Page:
Vaginal cancer

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Staging vaginal cancer

Staging is a way of describing or classifying a cancer based on the extent of cancer in the body. Extent includes the amount of cancer in the tissues in or near the vagina and where the cancer is in the body. Your healthcare team uses the stage to plan treatment and estimate your prognosis.

The most common staging system for vaginal cancer is the FIGO system. Each stage is given a number from 1 to 4. Stages 1 to 4 are usually given as the Roman numerals I, II, III and IV. Generally, the higher the number, the more the cancer has spread.

When describing the stage, doctors may use the terms local, regional or distant. Local means that the cancer is only in the vagina and has not spread to other parts of the body. Regional means close to or around the vagina. Distant means in a part of the body farther from the vagina.

The FIGO classification system applies only to primary vaginal carcinomas (squamous cell carcinoma and adenocarcinoma). Melanoma and sarcoma of the vagina are not staged using the FIGO system. Melanoma of the vagina is staged as a melanoma of the skin. Sarcoma of the vagina is staged as soft tissue sarcoma.

TNM descriptions

T describes the primary tumour and if it has grown into tissues around the vagina. T is usually given as a number from 1 to 4. A higher number means that the tumour has grown deeper into nearby tissues.

N describes the lymph nodes in the pelvis, called pelvic lymph nodes. N0 means the cancer hasn’t spread to the lymph nodes. N1 means cancer has spread to lymph nodes.

M describes whether or not the cancer has spread, or metastasized, to other parts of the body. M0 means that cancer has not spread to other parts of the body. M1 means that it has spread to other parts of the body.

Stage grouping for vaginal cancer

FIGO groups the TNM data into the stages listed in the tables below.

Stage 0 (Tis N0 M0) is not included in the FIGO system. Stage 0 is also called vaginal intraepithelial neoplasia III (VAIN III) or carcinoma in situ. In VAIN III the cancer cells are only in the epithelium (surface layer of cells lining the vagina) and have not spread into the deeper layers of the vagina.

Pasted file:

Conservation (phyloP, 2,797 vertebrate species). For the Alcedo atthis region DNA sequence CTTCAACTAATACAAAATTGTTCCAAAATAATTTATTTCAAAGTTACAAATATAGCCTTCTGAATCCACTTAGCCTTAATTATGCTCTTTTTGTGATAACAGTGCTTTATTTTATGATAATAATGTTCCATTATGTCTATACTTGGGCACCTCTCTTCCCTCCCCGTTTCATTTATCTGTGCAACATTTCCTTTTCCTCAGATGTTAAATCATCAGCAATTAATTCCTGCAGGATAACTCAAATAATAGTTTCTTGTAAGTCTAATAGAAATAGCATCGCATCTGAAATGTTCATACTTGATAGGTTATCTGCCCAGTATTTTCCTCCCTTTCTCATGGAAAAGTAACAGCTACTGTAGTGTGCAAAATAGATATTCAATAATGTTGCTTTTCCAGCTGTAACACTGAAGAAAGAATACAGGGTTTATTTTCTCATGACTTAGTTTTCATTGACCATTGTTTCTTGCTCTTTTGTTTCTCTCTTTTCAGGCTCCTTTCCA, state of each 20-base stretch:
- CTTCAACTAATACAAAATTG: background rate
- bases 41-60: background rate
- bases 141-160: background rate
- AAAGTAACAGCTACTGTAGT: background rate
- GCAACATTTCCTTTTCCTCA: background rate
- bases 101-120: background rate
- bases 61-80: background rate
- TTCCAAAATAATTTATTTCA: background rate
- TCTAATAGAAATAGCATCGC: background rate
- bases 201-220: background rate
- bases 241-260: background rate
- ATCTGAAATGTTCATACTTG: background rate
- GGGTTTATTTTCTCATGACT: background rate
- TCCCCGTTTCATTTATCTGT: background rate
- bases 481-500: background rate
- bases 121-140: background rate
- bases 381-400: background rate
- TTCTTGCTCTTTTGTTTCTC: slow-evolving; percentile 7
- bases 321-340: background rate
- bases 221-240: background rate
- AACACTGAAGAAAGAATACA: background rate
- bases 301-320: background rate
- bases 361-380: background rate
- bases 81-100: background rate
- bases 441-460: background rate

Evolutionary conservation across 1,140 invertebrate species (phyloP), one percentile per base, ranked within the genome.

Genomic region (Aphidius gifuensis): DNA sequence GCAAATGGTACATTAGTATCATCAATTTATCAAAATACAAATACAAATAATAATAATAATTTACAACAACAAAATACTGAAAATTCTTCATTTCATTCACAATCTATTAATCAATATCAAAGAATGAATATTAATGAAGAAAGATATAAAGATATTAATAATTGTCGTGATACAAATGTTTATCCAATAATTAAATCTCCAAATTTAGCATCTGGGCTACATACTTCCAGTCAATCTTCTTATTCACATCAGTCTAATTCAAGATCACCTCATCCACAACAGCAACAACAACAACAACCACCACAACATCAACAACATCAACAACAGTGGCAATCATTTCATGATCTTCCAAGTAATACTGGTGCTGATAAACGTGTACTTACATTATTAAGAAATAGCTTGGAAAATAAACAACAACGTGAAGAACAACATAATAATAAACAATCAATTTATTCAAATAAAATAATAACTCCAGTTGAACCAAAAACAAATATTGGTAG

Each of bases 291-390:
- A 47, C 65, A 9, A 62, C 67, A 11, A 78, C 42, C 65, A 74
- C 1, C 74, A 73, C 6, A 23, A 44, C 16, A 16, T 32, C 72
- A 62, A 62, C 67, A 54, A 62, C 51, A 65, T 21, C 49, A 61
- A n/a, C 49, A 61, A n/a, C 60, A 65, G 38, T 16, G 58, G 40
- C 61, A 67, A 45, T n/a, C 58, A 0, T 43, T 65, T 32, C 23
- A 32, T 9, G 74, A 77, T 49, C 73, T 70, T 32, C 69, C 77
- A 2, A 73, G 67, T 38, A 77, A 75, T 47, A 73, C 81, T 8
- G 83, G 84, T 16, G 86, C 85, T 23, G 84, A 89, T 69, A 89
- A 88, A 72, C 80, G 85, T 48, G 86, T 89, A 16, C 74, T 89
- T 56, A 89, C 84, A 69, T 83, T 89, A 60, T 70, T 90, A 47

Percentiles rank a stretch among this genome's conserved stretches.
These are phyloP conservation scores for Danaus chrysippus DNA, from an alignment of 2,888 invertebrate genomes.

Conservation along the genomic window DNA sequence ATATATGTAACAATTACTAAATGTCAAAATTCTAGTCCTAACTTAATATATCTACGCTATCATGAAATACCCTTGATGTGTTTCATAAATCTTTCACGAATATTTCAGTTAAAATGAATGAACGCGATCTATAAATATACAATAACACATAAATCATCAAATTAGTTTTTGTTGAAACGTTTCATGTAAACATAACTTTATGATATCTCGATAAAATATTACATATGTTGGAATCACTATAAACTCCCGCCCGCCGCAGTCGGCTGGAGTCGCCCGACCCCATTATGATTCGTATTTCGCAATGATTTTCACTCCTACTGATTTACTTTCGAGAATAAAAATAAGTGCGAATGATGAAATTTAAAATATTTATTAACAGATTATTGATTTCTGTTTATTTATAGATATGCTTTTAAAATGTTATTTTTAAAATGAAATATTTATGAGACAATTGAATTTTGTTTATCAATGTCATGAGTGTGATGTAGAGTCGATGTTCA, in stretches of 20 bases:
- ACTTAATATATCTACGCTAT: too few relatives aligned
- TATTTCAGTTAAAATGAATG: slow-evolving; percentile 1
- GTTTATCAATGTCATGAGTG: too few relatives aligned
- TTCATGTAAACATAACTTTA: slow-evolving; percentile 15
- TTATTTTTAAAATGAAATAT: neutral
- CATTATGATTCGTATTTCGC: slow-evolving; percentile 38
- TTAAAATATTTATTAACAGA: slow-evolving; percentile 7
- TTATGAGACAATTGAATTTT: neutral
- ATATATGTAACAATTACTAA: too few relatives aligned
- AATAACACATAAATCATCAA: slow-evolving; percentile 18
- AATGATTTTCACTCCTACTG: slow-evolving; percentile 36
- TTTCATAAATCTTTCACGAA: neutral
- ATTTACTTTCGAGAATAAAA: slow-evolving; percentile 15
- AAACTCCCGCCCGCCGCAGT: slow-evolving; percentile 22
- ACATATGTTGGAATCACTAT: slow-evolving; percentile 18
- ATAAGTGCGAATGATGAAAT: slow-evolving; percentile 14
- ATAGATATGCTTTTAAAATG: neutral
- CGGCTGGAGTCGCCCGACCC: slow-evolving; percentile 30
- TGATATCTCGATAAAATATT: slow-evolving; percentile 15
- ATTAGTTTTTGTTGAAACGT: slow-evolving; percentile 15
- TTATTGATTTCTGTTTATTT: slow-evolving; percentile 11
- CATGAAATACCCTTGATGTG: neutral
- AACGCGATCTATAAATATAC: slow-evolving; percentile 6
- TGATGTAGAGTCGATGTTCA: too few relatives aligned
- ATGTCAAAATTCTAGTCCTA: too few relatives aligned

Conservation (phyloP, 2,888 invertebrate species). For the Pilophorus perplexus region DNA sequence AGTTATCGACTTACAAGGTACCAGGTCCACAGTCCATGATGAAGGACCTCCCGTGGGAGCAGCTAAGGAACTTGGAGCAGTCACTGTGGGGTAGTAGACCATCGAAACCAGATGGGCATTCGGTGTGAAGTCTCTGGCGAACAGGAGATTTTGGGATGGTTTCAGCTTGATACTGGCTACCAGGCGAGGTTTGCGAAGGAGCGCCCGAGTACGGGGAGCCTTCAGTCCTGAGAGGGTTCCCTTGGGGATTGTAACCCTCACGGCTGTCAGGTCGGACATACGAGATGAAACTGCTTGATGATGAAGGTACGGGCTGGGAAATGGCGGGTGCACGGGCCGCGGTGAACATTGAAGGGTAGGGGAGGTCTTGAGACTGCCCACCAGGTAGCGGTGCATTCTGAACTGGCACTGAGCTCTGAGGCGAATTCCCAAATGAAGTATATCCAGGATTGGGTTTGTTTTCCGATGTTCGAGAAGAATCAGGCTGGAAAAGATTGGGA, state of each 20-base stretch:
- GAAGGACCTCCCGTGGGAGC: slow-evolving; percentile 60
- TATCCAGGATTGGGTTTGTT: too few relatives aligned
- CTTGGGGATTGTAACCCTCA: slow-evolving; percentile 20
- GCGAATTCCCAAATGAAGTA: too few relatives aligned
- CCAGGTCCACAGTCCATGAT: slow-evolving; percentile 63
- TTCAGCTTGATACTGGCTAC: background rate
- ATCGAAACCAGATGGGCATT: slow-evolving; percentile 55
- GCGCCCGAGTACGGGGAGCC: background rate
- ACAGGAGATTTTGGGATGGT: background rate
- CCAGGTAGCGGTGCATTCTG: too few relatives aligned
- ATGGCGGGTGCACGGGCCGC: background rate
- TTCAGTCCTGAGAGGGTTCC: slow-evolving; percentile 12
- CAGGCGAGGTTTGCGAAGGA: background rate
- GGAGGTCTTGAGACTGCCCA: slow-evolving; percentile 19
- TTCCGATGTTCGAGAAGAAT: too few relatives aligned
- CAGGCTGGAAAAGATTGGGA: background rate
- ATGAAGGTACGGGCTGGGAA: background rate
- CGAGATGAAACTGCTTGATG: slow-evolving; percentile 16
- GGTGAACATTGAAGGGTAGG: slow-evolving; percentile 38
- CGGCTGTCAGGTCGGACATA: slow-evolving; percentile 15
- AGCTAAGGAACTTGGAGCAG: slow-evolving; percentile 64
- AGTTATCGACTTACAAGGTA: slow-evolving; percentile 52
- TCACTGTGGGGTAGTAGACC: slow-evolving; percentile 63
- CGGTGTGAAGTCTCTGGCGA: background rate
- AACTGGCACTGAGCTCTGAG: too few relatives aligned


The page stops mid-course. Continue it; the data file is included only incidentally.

Stage I
StageTNMDescription

I

T1

N0

M0

The cancer is only found on the wall of the vagina.

 

Stage II
StageTNMDescription

II

T2

N0

M0

The cancer has spread to tissues next to the vagina but not onto the wall of the pelvis or to other nearby organs.

Stage III
StageTNMDescription

III

T3

any N

M0

The cancer has spread onto the wall of the pelvis. There may be spread to the lymph nodes.

T1–3

N1

M0

The cancer is in the vagina. It may have spread into the tissues next to the vagina or to the wall of the pelvis. There is spread to nearby lymph nodes.

Stage IV
StageTNMDescription

IVA

T4

any N

M0

The cancer has grown out of the vagina and spread to the lining of the bladder or rectum, beyond the pelvis or both.

The cancer may or may not have spread to lymph nodes.

IVB

any T

any N

M1

The tumour may or may not have grown into any surrounding tissues.

The cancer may or may not have spread to lymph nodes.

The cancer has spread to other parts of the body that are not near the vagina, such as the lungs (called distant metastasis).

Recurrent vaginal cancer

Recurrent vaginal cancer means that the cancer has come back after it has been treated. If it comes back in the same place that the cancer first started, it’s called local recurrence. If it comes back in tissues or lymph nodes close to where the cancer first started, it’s called regional recurrence. It can also recur in another part of the body, which is called a distant metastasis, or a distant recurrence.

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